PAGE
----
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Social democracy

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'''Social democracy''' is an ideology of the political Left that emerged from [[socialism]] in the earlier part of the [[twentieth century]]. Unlike its cousin [[Communism]], which seeks to destroy [[capitalism]] by (violent) revolution and replace it with a different social and economic system, social democracy seeks to regulate capitalism and via [[central planning]]. This gives the government a role of intervening in order to remedy its alleged deficiencies.
==History==It is generally considered that the international Left split into two distinct camps after the [[Russian Revolution]] of 1917. Members of the more extreme factions around the world, which sought to achieve radical societal change through revolution, became known as ''[[communists]]'', while members of the less extreme factions, which sought to pursue gradual change through the democratic system, became known as ''social democrats''. The roots of these divisions, in fact, long preceded 1917: [[Marxist]]s, for example, had called for violent revolution in the nineteenth century, while more moderate parties such as the [[British]] [[Labour Party]] had never espoused such ideas. Austrian economist [[Friedrich Hayek]] writing in 1945 observed, "To many who have watched the transition from socialism to [[fascism]] at close quarters the connection between the two systems has become increasingly obvious, but in the democracies the majority of people still believe that socialism and [[freedom]] can be combined. They do not realize that democratic socialism, the great [[utopia]] of the last few generations, is not only unachievable, but that to strive for it produces something utterly different – the very destruction of freedom itself. <ref>[http://www.iea.org.uk/files/upld-publication43pdf?.pdf ''Road to Serfdom'',] Friedrich A. Hayek, Reader's Digest Condensed Version, April 1945, pg. 36.</ref>
On one definition, ==Social Democracy in Practice==The economic policies of many European countries have been influenced by social democrats continue to have democratic principles (the ultimate objective of achieving full socialismmost notable being [[Denmark]], [[Finland]], albeit by peaceful means[[Norway]] and [[Sweden]]). Others prefer to call While such people "democratic socialists" (though ''non''-democratic, violent socialism continues to exist countries are often touted as having the highest living standards in various parts of the world), they also share very high tax rates and reserve slower growth rates as compared to rest of the term "social democrats" for those who would be content world (with a society comprising a mixture the exception of capitalist and socialist elements (for example, an economy in which a market operates, but with sizeable governmental intervention, and in which enterprise is possible, but business is subjected to high taxesSweden). [[Germany]] has been ruled three times by the [[SPD]]. The policies of this party have increased the debt.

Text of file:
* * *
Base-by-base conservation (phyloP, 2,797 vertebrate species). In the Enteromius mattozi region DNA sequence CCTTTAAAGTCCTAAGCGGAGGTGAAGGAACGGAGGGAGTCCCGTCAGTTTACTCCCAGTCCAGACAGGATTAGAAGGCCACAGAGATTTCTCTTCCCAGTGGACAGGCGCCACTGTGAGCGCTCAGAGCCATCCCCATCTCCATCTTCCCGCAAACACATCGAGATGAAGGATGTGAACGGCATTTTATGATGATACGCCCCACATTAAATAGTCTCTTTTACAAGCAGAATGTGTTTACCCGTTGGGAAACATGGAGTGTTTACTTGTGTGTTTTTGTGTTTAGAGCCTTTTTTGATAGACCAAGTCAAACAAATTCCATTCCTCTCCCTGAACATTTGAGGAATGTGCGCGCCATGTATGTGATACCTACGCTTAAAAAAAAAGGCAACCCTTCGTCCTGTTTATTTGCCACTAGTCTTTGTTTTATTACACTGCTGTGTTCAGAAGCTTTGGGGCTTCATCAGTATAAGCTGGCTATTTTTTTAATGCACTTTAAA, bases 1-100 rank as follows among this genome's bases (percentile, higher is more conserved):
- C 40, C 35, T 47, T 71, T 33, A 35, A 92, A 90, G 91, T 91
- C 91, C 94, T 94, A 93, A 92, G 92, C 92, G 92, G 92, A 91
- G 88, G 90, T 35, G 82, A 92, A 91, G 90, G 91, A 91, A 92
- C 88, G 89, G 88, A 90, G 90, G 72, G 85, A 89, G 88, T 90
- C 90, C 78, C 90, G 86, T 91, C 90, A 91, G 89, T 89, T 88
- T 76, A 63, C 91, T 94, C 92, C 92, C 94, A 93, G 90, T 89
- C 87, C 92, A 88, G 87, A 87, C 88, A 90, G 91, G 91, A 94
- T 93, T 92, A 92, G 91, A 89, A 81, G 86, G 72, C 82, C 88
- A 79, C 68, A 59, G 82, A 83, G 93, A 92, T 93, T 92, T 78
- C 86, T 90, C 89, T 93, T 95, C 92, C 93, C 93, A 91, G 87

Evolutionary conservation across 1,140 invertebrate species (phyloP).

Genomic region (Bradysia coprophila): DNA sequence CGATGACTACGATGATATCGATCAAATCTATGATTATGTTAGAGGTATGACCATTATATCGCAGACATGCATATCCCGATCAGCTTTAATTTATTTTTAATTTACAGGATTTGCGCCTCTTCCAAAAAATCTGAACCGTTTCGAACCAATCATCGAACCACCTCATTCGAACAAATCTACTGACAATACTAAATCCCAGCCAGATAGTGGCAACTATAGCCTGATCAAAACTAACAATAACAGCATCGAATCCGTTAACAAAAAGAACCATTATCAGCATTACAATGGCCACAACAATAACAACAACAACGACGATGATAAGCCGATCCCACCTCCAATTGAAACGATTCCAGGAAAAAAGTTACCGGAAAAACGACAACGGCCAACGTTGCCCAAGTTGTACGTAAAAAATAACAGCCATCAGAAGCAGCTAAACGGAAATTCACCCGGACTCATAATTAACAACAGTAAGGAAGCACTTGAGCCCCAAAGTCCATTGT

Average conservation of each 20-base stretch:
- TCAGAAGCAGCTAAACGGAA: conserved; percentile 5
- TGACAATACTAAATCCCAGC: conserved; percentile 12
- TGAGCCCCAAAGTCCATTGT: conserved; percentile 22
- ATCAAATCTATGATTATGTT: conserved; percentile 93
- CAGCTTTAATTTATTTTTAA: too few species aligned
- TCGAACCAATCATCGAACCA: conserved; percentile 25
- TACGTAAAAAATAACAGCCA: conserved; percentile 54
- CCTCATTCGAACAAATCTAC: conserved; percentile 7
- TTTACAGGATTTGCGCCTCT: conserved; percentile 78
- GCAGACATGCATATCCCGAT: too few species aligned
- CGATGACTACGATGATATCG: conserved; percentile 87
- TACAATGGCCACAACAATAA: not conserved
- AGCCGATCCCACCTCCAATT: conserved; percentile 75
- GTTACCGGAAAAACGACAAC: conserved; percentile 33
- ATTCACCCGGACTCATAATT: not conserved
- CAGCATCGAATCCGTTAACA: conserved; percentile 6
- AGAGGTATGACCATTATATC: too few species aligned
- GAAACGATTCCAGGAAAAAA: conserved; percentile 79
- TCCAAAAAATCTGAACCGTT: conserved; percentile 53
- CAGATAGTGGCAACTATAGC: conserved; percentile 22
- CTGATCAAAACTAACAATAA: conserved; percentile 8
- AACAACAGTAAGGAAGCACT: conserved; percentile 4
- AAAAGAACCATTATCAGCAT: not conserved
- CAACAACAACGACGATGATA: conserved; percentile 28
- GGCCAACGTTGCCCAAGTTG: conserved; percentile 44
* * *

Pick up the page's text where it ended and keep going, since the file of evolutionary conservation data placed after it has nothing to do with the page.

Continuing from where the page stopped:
Many parties in economically developed nations have espoused social democratic beliefs, including the [[Labour Party]] in the [[United Kingdom]], the [[SPD]] in [[Germany]] (Germany's only party to vote against Hitler's seizure of power), the Social Democratic Parties in [[Norway]], [[Sweden]] and [[Finland]], the [[New Democratic Party]] in Canada, and the [[Australian Labor Party]]. Social democratic beliefs are also found in parts of the American [[Democratic Party]], and some European and South American [[Christian democracy|Christian Democratic]] parties have resemblences to social democratic parties. Since the 1980s, a number of social democratic parties have moved away from the territory of the traditional Left and have accepted greater elements of free-market, capitalistic thought. The principal example of this phenomenon is the British Labour Party under [[Tony Blair]], while other examples include the [[Australian]] Labor Party under [[Bob Hawke]] and [[Paul Keating]], and the German SPD under [[Gerhard Schroeder]]. Also more right-wing countries have moved to the left. For example [[Canada]] introduced [[Universal Health Care]]. ==External Linkslinks==* [http://www.socialdemocraticpartyofamerica.org Social Democratic Party of America]
==References==
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[[Category:PoliticsPolitical Terms]]
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